Abortion vote is not a matter of private choice - but of common good, says Archbishop Martin
Abortion is not a private choice "but of the common good", according to Archbishop Eamon Martin, who spoke of his concern ahead of the May 25 referendum.
In a wide-ranging interview at his residence in Armagh, the Catholic Primate of All Ireland claimed that the people of Ireland "do not want" a liberal abortion regime.
He also spoke about the ongoing shadow of clerical sex abuse and his hopes that Pope Francis will visit Northern Ireland.
Dr Martin said that abortion was "not a matter of private choice but of the common good".
"Society can never tolerate the direct and intentional taking of innocent human life, and I am conscious that many of my brothers and sisters in other Christian denominations and in other faiths hold a similar view."
He also stated his belief that the outcome of the referendum was not a foregone conclusion and that many people are still undecided. "I would like to think that when people go in to vote that they will pause, listen to their heartbeat, look at the fingerprints, and realise that they have had these since they themselves were in the womb.
"I would love them to think of two lives, as they make their decision."
He added: "This is the removal of the only remaining protection for unborn life in order to introduce a very liberal abortion regime which, I believe, the people of Ireland do not want.
"The Supreme Court has told us that once you remove the Eighth Amendment, there is no recognition at all for the rights of the unborn.
"Once that is gone, I find it difficult to believe that we would not move to probably becoming one of the most liberal abortion regimes in the world.
"Once we elevate personal choice above the right to life, where do we stand? If we enshrine in our laws the right to choose to end life, where does that place us? I see this not as a Church versus State battle, but as an opportunity to highlight that we must choose life and not death."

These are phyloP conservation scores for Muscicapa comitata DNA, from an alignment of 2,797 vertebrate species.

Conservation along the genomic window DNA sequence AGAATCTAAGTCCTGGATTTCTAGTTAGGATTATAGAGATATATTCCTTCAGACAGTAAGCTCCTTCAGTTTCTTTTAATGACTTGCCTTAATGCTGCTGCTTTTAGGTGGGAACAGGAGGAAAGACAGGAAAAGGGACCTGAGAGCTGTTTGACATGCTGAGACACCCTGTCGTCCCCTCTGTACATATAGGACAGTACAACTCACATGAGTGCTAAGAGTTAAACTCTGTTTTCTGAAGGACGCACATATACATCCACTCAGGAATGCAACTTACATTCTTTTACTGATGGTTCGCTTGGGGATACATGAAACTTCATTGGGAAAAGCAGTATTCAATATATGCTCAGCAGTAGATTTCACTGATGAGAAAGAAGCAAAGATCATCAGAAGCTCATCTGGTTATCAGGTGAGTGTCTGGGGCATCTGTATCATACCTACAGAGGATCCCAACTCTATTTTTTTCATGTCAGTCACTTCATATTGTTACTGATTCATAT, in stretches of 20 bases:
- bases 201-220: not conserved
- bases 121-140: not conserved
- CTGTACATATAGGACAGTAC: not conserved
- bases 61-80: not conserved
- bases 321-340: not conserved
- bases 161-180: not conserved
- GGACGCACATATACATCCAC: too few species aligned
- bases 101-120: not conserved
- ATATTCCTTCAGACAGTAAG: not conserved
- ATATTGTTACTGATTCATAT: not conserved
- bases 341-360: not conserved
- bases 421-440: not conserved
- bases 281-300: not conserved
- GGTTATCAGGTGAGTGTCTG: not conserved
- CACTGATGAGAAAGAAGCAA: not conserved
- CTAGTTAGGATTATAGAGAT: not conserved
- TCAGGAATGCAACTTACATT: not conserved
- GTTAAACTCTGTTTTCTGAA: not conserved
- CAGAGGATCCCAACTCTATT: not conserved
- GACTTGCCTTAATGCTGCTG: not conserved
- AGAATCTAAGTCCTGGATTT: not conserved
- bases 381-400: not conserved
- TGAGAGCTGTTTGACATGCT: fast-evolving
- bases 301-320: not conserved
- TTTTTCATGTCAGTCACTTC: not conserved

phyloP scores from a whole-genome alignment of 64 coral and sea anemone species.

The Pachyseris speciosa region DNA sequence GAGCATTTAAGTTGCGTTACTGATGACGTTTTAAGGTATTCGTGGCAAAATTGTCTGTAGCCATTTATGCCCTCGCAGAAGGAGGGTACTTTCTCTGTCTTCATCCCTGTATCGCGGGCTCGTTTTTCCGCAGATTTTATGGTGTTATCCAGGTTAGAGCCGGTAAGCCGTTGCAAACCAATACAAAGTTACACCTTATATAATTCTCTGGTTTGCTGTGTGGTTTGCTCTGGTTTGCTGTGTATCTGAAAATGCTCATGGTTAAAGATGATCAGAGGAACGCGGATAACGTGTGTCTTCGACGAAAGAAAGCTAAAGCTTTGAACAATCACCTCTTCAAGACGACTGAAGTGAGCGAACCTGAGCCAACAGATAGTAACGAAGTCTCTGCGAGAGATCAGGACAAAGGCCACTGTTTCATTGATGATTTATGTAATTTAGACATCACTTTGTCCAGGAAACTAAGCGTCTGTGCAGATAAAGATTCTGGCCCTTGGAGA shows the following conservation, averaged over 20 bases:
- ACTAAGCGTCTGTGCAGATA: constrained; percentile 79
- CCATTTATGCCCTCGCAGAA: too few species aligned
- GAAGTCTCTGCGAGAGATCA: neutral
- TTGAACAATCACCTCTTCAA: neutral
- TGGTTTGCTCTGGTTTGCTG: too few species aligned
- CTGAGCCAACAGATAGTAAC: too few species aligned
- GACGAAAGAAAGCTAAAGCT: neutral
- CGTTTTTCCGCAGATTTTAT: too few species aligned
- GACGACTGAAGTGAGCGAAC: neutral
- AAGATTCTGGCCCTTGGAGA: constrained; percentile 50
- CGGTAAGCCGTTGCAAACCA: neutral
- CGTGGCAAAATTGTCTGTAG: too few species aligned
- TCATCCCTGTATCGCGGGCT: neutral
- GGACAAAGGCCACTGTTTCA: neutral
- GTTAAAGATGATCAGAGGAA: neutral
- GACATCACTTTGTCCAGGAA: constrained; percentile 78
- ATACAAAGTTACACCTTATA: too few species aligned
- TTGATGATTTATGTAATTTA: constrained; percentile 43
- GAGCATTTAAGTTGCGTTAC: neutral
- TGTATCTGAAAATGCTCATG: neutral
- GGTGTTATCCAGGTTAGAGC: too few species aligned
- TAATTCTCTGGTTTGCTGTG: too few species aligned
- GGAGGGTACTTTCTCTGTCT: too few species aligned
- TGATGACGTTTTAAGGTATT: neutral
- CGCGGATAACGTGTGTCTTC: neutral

He added that he is continuing to press for a papal visit to Northern Ireland, even if Pope Francis cannot come here in August.
Dr Martin said: "My fellow bishops and I worked hard to make the case for a visit, but the situation is completely different to 1979 when Pope John Paul II made a national country visit to Ireland.
"However, I am keeping my hopes up, because the conditions are right for a papal visit to Northern Ireland to help him make a contribution to the peace we have here and which we hold in such a fragile manner.
"I had hoped that there might be a last-minute change of heart about coming up here and encouraging it, but I have not been given any indication that it will happen."
The archbishop acknowledged that the papal visit had already generated huge excitement. He said: "This is one of the three universal meetings of the Catholic Church every four years, and the bookings for the Dublin meeting from families and young people overseas are greater than those for previous similar meetings in Philadelphia and Milan. We hope that this will be matched by the attendance from Ireland and elsewhere."
Turning to the issue of child sex abuse, Dr Martin said that the recent revelations surrounding Fr Malachy Finnegan at St Colman's College in Newry served as a reminder of an issue that "remains with us all the time".
He said: "Having met victims and survivors of abuse, I know that they never draw a line under their trauma.
"The Church - or any other institution - has no right to try to put it behind us.
"We must never be complacent about creating the most safe environment possible for the young and the vulnerable, and for everyone."
Dr Martin was appointed Coadjutor Archbishop of Armagh in January 2013, and succeeded Cardinal Sean Brady as Archbishop in September 2014.
"By the time I was ordained, Pope Francis had been appointed, and he has brought a wonderful new sense of mission to the Church... It's a great time to be a Church leader."